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British Columbia Premier John Horgan leaves a coffee shop in Vancouver on Feb. 8, 2018.

DARRYL DYCK/THE CANADIAN PRESS

The BC NDP picked up just enough seats in the provincial election last May to form a minority government after it promised voters to make life more affordable for British Columbians. In the Throne Speech on Tuesday, the New Democrats will finally provide details of how they will live up to a key part of that commitment: A universal daycare program for just $10 a day.

The plan will offer relief for some families in the first year – the NDP will emphasize that this is just the start of a 10-year plan – but the province is still negotiating for federal dollars that will determine how big that first step will be.

"We are negotiating an early learning childcare agreement – we would love to work with three levels of government. This is something that is crucial to all families and we have to work together," Katrina Chen, B.C.'s Minister of State for Child Care, said in a recent interview.

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The Throne Speech will include the broad brushstrokes for how the government will roll out its daycare program, but the details, including a three-year fiscal plan, will be delivered in the provincial budget on Feb. 20. That doesn't leave much time for Ottawa to come to the table with funding, but Ms. Chen said she is hopeful.

"We are making significant investments provincially. Of course if the federal government is on board, we will be able to provide more."

Advocates for a universal childcare program say the province's investment will need to be $250-million this year to launch meaningful reforms. The money would help create more spaces, but most of it would be delivered to licensed daycares to lower fees for parents and to raise wages for care providers.

"Many childcare workers are paid less than parking-lot attendants," noted Paul Kershaw, a professor with the University of B.C.'s School of Population and Public Health.

The roots of the BC NDP's $10-a-day daycare promise can be traced back to the Generation Squeeze lab that was founded by Dr. Kershaw to research issues of affordability for young Canadians.

Dr. Kershaw says the NDP should aim to implement its program over two election cycles – eight years – and that by the time it is fully implemented – at an annual cost of $1.5-billion – the salary for early childhood educators would be on parity with elementary school teachers.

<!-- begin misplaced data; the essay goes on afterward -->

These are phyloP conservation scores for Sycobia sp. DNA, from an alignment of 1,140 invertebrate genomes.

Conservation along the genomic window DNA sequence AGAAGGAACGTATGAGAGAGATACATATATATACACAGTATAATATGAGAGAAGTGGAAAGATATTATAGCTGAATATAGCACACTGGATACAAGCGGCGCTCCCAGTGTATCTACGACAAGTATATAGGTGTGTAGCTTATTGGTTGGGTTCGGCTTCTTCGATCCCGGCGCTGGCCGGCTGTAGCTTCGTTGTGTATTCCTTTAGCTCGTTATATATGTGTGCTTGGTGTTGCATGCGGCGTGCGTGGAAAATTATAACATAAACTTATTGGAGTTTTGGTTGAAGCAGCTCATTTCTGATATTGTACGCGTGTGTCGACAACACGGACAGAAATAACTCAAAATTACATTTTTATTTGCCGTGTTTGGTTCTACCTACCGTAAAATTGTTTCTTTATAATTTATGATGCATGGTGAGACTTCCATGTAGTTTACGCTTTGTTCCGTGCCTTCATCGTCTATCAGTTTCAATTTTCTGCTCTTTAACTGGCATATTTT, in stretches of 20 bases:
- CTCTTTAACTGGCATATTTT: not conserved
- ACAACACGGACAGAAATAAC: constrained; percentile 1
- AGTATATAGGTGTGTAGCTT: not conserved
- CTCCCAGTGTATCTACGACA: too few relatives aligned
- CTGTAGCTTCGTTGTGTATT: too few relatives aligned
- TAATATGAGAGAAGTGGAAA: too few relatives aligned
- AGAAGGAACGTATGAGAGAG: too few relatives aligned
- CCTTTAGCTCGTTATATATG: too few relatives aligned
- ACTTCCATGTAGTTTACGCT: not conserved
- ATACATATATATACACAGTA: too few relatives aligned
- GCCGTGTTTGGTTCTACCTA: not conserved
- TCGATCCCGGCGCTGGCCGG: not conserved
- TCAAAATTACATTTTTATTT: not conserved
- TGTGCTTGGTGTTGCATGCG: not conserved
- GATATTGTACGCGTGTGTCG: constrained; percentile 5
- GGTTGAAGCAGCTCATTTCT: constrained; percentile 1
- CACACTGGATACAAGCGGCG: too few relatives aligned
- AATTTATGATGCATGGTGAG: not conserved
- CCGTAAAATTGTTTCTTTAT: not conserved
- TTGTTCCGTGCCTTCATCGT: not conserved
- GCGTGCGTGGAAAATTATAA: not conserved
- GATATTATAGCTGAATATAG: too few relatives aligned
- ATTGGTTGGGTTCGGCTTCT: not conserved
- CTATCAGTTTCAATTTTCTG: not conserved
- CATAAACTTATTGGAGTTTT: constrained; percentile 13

But for the budget that Finance Minister Carole James will introduce next week, he wants to see a three-year plan that would eliminate fees for low-income families (those earning less than $40,000 a year), while infant- and toddler-care costs would decline by $500 a month across the board. Wages for care providers would rise by at least one dollar an hour. And there would be 22,500 new spaces by the end of the third year.

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Dr. Kershaw said the objective is not really to set a specific price tag for daycare, but to ensure high-quality and affordable care. "Once it is fully phased in, childcare will no longer be a rent- or mortgage-sized payment," he said. The result will be better education and health outcomes for kids, and greater labour-force participation for parents.

While families are struggling with stagnating wages and spiralling housing costs, he said this is the one lever that the provincial government can apply that will make life more affordable.

Sonia Furstenau, the Green Party MLA responsible for childcare issues, said the $10-a-day promise is a tidy slogan, but the needs are more complex.

"This has the transformative potential, if we move down this road in a thoughtful and informed way on early childhood learning, to address things like growing inequality in our society; it can move us toward reconciliation." Rather than getting hung up on a single price tag, she wants to see the government help families who need it the most, and to ensure that the program includes flexibility for Indigenous communities to apply their own frameworks.

The Greens are calling for a substantial investment in early-childhood education, with a goal of ensuring that it would eventually be available to every three- and four-year-old.

The Greens are supporting the minority NDP government and have been included in talks to help shape the daycare program. Although Ms. Furstenau won't know what is in the budget until it is presented, she said she is encouraged by the feedback that the government is moving in the right direction.

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